We first confirmed that the fecal microbiota in all age groups is dominated by a few bacterial families (i.e., Bifidobacteriaceae, Bacteroidaceae, Lachnospiraceae, and Ruminococcaceae) whose relative abundance decreases with age (mean relative abundance ± SD: group Y, 73% ± 3%; group K, 65% ± 4%; group C, 62% ± 4%; group S, 58% ± 6%). When focusing our attention at the species level, we found that these contributions were mainly accounted for by 13 bacterial species: Bifidobacterium adolescentis, Bifidobacterium longum, Bacteroides uniformis, Faecalibacterium prausnitzii, Ruminococcus bromii, Subdoligranulum sp., Anaerostipes hadrus, Blautia obeum, Ruminococcus torques, Coprococcus catus, Coprococcus comes, Dorea longicatena, and Roseburia sp. Bray-Curtis principal-coordinate analysis (PCoA) of species-level relative abundance profiles provided evidence of an age-related trajectory (P < 0.05, permutation test with pseudo-F ratios), involving the establishment of age group-specific topological patterns in the taxonomic and functional microbiome structure, as shown by network plots (Fig. 1) and bar plots (see Fig. S1 in the supplemental material). However, the species-level compositional structure of the gut microbiota from the younger elderly group overall matches that from young adults (P = 0.2), suggesting that the physiology of the aging process may not involve gross changes in gut microbiome species and their relative abundance. On the other hand, gut microbiota from centenarians and semisupercentenarians feature a distinctive rearrangement in their taxonomic configurations (Fig. 2A). In particular, compared with younger individuals, long-lived people show a decreased contribution of B. uniformis, Eubacterium rectale, C. comes, and F. prausnitzii, along with a progressive increase of Escherichia coli, Methanobrevibacter smithii, Akkermansia muciniphila, and Eggerthella lenta (P < 0.05, Kruskal-Wallis test). These trends have already been reported in previous 16S rRNA gene-based microbiome works in the same subjects (3, 8), as well as in Chinese centenarians (10), further strengthening that the observed gut microbiome variations may be part of the extreme aging process, regardless of environmental variables, such as geographical origin and cultural habits (i.e., diet and lifestyle) (11).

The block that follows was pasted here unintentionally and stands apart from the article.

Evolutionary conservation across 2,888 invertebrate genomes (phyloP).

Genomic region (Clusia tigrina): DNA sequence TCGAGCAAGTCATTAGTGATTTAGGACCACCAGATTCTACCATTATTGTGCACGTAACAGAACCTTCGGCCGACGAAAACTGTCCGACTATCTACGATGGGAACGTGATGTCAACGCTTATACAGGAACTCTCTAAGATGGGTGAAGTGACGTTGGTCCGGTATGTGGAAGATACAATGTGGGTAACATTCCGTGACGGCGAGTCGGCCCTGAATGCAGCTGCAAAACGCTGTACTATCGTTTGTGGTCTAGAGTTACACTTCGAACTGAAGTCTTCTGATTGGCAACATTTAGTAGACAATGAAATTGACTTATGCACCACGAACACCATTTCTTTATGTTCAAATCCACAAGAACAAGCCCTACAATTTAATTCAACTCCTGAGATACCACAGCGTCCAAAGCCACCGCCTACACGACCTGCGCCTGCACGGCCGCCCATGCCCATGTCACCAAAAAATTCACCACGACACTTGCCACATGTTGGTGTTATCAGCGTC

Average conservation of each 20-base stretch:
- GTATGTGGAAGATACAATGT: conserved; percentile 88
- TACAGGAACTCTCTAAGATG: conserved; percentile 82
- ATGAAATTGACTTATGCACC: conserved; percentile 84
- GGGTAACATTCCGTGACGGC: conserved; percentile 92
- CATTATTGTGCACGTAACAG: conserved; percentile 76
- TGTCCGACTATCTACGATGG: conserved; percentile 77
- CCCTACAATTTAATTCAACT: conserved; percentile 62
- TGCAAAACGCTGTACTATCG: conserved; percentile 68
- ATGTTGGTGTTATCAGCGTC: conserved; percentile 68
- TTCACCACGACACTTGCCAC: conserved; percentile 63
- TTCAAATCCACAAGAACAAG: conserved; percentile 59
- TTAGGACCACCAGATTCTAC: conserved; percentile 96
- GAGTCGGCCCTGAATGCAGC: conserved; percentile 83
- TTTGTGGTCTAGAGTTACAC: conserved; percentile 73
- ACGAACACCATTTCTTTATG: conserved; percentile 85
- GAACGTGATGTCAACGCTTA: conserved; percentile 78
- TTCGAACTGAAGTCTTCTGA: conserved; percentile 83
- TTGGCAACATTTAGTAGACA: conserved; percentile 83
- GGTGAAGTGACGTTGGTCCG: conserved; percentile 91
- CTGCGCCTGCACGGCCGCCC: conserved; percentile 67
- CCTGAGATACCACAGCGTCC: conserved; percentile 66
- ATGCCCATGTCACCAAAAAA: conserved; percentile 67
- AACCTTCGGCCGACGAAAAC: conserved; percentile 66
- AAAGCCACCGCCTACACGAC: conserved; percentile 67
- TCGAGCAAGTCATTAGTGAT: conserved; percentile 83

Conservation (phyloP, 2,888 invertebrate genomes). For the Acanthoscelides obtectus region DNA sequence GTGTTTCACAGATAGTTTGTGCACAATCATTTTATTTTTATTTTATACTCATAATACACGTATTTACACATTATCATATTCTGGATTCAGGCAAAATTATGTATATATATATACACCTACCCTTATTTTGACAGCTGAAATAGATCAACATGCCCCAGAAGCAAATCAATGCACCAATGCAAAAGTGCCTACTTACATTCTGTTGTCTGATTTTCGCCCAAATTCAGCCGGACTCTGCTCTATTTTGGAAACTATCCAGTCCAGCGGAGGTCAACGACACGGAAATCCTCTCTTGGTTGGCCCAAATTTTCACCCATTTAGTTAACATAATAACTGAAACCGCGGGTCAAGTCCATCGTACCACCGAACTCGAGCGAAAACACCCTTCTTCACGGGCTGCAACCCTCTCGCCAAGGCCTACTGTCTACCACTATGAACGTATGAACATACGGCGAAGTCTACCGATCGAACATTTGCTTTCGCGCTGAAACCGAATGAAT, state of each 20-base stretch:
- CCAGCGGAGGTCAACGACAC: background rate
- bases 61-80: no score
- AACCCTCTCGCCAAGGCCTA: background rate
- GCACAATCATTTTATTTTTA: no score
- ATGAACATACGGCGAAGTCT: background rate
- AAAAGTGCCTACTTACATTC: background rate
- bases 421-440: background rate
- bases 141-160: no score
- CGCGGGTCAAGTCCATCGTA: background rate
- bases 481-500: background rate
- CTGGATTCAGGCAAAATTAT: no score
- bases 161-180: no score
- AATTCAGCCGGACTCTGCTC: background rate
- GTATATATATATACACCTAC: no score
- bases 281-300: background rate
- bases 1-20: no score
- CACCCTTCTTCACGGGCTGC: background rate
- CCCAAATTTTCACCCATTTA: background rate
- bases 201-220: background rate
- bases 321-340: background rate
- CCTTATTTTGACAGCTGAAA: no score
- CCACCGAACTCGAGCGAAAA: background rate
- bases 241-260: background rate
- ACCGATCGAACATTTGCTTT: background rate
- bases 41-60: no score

FIG 1 Gut microbiome variation with aging. (Top) Network plots showing the taxonomic and functional configurations of the gut microbiome of four age groups: 11 young adults (aged 22 to 48 years; group young), 13 younger elderly (aged 65 to 75 years; group elderly), 15 centenarians (aged 99 to 104 years; group centenarian), and 23 semisupercentenarians (aged 105 to 109 years; group semisupercentenarian). Disc sizes indicate species or functional pathway overabundances relative to the average abundance of the whole cohort. Lines indicate significant positive correlations between the values of the discs. (Bottom) PCoA plot of Bray-Curtis dissimilarity between the species-level relative abundance data sets of the four age groups.